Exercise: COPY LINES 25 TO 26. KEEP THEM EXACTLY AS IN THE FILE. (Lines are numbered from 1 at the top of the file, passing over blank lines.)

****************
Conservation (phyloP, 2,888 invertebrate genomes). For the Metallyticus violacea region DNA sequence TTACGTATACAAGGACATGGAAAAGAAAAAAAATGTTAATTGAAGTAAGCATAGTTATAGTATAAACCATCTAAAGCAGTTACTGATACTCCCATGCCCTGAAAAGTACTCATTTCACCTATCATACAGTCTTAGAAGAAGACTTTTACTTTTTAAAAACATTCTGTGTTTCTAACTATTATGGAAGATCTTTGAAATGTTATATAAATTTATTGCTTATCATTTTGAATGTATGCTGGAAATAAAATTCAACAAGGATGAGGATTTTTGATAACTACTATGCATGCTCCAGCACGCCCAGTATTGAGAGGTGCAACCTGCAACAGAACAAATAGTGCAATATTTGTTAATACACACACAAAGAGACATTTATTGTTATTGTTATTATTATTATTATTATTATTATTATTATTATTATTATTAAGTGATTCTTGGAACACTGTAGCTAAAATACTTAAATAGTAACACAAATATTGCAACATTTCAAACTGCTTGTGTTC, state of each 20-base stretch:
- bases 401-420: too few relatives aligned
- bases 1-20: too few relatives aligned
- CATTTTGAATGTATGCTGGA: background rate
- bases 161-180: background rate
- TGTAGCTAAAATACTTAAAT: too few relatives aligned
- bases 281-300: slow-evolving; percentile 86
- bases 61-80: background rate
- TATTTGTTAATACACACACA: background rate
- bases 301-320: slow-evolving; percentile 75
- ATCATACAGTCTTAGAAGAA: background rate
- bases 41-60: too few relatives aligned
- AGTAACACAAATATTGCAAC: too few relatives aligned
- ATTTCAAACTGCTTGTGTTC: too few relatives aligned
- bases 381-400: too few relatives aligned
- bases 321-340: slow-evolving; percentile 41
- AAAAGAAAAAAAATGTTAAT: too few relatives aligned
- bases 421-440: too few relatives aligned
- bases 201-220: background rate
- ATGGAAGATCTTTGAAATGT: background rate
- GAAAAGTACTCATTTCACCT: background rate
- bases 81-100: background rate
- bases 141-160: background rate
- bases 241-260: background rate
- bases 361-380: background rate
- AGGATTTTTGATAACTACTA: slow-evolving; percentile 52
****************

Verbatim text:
- bases 361-380: background rate
- AGGATTTTTGATAACTACTA: slow-evolving; percentile 52